A recent Fair Work Commission decision has addressed the potential conflict of interest involved when employees are in a relationship with each other, particularly where there is a direct reporting relationship and the employees have failed to disclose their personal relationship.
The case involved a senior manager at Westpac who was in a relationship with his direct subordinate. Not only did the manager fail to disclose the relationship, but he in fact denied it when questioned by his superiors on two separate occasions.
The manager had moved in with the female team member over a year before the company discovered the relationship. It did not assist the manager’s cause that it was only after the relationship broke down, and the police had been called to an altercation between the couple, that the manager disclosed to the company that they were in a relationship which by that time had broken down.
Senior Deputy President Hamberger commented that, while employers cannot prevent romantic relationships in the workplace, there is the potential for a conflict of interest and that “..this is most obviously the case where a manager forms a romantic relationship with a subordinate..”
He went on to say that, in these circumstances, the employer is entitled to a reasonable expectation that employees will disclose the actual or potential conflict of interest to enable the employer to properly manage it. Senior Deputy President Hamberger took into account that the employment contract referred to disclosure of potential conflicts of interest, and there was a policy in place also addressing this issue, and concluded that it was reasonable for the employer to expect disclosure of the relationship.
The case did not directly address whether failure to disclose the relationship of itself was sufficient justification for summary dismissal, as there was also the fact that the manager was dishonest when asked about the relationship on two occasions. Senior Deputy President Hamberger said that these issues could not be separated and that, taken together, the employee’s failure to disclose and dishonesty were valid reasons for his dismissal.
Lessons for Employers
Employers are entitled to know about romantic relationships between employees where this creates a real or perceived conflict of interest, so that this can be properly managed. In this case the company said that, had it known about the relationship, it would have moved one of the employees to another branch and would have assessed the manager’s recommendation for promotion of his subordinate taking into account the knowledge that they were in a relationship.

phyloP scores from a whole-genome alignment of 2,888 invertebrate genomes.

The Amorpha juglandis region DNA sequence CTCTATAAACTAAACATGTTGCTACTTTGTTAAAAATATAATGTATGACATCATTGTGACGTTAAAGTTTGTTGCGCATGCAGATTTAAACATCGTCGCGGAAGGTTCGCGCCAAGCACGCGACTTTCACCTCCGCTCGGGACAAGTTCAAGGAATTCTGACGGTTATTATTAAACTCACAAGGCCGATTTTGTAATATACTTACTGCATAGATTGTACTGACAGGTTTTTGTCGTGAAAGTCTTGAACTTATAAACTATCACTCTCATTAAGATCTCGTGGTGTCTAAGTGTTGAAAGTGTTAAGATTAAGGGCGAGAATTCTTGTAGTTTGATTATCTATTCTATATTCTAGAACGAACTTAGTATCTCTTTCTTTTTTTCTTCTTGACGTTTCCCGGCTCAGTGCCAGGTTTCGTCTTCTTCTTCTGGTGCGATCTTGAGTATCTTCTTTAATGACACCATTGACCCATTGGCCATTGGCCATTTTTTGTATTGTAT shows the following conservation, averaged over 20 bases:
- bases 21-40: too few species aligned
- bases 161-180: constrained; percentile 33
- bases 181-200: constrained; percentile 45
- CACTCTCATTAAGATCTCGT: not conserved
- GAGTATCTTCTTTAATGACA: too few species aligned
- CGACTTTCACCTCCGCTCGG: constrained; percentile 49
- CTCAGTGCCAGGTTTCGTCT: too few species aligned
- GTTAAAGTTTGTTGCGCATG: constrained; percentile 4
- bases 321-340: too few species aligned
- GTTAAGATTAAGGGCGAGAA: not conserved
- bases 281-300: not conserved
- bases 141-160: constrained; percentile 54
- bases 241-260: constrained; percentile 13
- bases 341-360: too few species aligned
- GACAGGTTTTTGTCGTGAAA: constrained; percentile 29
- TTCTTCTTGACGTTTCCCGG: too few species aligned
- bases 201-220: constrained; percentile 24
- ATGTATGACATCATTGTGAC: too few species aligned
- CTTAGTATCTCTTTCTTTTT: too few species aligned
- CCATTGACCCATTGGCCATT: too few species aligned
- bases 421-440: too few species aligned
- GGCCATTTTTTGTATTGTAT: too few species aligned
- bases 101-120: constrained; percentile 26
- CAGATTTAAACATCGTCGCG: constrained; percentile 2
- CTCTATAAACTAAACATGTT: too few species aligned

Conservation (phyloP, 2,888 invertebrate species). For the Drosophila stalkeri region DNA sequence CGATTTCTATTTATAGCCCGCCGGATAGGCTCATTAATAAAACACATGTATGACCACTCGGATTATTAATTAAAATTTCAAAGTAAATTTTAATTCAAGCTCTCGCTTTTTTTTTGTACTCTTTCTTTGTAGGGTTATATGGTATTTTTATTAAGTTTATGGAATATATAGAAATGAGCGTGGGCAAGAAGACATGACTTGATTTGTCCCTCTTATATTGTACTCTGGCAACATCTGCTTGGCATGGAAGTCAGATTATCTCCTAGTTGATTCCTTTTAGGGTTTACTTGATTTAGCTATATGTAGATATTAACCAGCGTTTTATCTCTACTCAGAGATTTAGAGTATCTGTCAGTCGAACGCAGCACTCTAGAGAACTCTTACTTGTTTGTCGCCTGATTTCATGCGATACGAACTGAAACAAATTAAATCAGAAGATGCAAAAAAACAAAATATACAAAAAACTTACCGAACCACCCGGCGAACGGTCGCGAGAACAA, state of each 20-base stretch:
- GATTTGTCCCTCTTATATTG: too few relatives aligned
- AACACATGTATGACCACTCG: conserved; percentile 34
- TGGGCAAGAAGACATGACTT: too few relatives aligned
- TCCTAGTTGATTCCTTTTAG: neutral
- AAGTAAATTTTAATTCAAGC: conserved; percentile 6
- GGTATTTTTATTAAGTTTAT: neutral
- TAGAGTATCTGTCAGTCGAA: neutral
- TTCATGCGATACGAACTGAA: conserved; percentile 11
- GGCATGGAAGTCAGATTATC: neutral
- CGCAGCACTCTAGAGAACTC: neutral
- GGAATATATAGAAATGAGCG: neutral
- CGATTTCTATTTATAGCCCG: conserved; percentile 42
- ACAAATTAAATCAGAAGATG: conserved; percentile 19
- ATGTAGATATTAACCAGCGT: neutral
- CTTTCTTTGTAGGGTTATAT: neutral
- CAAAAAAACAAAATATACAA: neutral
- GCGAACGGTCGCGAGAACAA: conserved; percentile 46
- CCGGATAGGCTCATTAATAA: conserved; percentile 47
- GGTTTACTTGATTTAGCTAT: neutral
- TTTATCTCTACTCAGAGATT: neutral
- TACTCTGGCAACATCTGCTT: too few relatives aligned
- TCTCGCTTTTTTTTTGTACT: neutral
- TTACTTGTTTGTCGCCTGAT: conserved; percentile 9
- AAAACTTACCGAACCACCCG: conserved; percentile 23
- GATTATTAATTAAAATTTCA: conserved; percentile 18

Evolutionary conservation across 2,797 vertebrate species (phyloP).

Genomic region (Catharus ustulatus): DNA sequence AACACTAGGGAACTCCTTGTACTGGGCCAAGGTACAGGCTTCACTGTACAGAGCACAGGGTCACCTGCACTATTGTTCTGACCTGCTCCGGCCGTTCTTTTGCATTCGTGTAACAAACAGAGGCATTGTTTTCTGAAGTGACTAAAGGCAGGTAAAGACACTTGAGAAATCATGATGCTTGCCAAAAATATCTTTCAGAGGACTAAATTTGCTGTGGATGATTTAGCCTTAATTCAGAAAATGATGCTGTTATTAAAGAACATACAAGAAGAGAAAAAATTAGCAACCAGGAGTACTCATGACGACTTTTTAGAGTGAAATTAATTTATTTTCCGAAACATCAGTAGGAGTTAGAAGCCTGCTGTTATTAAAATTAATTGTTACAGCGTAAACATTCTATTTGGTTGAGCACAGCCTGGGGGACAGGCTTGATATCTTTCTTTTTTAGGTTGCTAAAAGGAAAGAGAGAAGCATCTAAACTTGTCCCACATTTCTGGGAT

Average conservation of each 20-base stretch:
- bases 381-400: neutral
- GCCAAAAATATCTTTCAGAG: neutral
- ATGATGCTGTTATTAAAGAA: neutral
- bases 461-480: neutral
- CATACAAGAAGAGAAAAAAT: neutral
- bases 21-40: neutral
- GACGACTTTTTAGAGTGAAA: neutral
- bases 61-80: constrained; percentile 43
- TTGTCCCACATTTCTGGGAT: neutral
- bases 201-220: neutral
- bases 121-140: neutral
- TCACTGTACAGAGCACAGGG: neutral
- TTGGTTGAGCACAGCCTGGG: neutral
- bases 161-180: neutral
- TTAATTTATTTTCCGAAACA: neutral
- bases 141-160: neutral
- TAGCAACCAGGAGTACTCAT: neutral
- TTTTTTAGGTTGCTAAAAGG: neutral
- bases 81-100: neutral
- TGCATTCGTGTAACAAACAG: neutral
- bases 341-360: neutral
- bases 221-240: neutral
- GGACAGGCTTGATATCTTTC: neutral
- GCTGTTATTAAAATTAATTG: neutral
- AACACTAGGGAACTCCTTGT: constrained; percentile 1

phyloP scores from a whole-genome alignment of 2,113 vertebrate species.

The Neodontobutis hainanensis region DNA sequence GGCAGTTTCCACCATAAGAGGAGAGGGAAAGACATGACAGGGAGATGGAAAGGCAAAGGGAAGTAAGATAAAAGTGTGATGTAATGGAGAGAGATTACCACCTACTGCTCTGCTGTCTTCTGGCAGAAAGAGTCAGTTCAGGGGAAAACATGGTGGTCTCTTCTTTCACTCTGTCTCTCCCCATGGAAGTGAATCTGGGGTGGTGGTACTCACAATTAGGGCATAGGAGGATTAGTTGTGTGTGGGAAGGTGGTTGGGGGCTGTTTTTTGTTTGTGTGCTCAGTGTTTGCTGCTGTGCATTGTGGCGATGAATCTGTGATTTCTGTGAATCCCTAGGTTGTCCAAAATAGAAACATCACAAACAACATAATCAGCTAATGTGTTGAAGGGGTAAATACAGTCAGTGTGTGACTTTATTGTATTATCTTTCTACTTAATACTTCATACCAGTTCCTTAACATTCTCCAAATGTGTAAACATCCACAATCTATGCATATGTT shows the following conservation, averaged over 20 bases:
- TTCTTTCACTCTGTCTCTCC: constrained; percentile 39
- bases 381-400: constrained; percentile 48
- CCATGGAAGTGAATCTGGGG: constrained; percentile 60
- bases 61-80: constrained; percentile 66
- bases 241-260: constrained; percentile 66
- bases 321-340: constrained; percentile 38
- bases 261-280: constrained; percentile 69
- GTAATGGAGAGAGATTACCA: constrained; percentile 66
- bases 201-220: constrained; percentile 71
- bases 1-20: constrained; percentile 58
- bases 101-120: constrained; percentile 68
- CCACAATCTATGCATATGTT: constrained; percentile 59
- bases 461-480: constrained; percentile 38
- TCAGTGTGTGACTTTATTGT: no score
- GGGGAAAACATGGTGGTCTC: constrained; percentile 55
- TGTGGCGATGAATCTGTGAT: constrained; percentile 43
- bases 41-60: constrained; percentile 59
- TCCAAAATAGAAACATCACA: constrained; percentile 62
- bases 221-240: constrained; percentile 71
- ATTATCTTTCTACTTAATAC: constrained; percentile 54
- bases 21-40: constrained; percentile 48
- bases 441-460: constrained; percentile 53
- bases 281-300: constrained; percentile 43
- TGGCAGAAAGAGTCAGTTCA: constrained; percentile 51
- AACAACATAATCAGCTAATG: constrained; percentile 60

The question remains whether, in a smaller company where separating the employees may not be possible, the company would be entitled to dismiss an employee in these circumstances on account of the conflict of interest. In our view, provided that the obligation to disclose is clear, and the conflict is sufficiently serious, then this option may be available to an employer where it was not able to be otherwise managed.
Regardless of the size and nature of the business, in order to ensure that employees are clear about the obligation to disclose and to provide protection for the business, employers should include a conflict of interest clause in the employment contract, and a conflict of interest policy. These can then be relied upon by the employer in the event that an employee breaches these obligations and action up to and including dismissal is required.
 George Mihalopoulos v Westpac Banking Corporation T/A Westpac Retail and Business Banking
(U2014/9618) at 
Solicitor – BlandsLaw
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